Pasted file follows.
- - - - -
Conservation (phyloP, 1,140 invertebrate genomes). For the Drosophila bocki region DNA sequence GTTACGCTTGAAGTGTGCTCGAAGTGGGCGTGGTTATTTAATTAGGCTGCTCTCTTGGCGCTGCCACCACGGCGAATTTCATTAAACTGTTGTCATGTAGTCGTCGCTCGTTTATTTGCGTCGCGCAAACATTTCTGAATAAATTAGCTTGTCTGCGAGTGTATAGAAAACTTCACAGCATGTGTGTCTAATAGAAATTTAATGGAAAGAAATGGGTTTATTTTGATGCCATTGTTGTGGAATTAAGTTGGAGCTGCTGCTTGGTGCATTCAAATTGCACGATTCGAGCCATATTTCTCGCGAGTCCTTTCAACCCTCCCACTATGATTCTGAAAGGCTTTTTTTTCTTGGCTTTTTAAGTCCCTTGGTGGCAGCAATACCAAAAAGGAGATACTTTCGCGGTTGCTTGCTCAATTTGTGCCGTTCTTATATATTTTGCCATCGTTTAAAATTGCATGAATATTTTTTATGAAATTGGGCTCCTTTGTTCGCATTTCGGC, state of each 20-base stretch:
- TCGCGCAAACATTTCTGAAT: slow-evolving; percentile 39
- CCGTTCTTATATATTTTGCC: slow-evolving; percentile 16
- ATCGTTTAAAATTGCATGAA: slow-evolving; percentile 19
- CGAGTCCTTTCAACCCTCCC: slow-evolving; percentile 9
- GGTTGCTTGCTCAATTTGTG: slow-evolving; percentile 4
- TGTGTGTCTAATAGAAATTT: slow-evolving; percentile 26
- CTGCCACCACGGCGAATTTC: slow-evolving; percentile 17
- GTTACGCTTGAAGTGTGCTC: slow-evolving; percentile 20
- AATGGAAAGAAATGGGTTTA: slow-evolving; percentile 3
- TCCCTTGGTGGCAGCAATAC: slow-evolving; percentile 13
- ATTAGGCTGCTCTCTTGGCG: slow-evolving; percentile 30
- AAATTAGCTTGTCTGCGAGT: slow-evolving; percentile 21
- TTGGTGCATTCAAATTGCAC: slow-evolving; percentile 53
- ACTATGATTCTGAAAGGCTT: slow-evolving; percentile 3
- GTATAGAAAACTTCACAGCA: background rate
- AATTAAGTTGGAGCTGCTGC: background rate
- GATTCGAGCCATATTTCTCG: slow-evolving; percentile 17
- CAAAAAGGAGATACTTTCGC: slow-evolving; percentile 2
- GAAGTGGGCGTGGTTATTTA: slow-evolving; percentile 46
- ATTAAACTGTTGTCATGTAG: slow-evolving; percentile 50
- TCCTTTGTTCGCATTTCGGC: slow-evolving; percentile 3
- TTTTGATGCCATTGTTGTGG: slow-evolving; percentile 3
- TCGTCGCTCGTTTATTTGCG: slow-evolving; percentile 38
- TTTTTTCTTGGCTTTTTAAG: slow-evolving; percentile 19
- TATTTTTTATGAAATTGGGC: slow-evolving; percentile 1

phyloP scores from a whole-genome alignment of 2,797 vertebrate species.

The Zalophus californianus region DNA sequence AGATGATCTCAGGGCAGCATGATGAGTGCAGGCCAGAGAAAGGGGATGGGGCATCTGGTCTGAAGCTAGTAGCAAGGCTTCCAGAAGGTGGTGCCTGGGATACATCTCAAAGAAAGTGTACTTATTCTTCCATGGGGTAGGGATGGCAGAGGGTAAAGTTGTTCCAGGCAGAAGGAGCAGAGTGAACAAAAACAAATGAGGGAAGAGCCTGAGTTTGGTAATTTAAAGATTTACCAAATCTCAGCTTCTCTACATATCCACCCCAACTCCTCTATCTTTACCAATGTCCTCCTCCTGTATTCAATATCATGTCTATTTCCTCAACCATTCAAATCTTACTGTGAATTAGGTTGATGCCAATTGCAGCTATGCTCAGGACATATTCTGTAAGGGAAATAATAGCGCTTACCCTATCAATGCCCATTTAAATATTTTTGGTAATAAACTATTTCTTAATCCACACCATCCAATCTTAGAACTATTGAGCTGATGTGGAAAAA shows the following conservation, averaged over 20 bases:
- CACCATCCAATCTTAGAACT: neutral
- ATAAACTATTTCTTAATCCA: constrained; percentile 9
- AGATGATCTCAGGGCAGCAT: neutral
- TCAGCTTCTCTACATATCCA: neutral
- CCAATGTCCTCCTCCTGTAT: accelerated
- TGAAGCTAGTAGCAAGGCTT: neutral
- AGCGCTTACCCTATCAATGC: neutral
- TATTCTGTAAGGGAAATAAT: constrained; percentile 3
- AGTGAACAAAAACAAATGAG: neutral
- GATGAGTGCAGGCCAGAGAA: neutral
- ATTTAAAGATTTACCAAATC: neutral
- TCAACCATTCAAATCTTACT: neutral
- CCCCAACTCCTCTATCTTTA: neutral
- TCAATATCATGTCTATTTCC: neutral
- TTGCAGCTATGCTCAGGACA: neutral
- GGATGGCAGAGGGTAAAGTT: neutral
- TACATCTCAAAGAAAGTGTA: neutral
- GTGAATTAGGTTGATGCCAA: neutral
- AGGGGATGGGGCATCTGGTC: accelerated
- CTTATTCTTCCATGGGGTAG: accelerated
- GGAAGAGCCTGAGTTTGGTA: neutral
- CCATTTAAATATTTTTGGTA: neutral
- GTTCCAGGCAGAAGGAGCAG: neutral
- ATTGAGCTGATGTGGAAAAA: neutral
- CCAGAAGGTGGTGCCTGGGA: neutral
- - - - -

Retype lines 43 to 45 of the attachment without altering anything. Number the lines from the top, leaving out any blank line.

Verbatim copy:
- TTGCAGCTATGCTCAGGACA: neutral
- GGATGGCAGAGGGTAAAGTT: neutral
- TACATCTCAAAGAAAGTGTA: neutral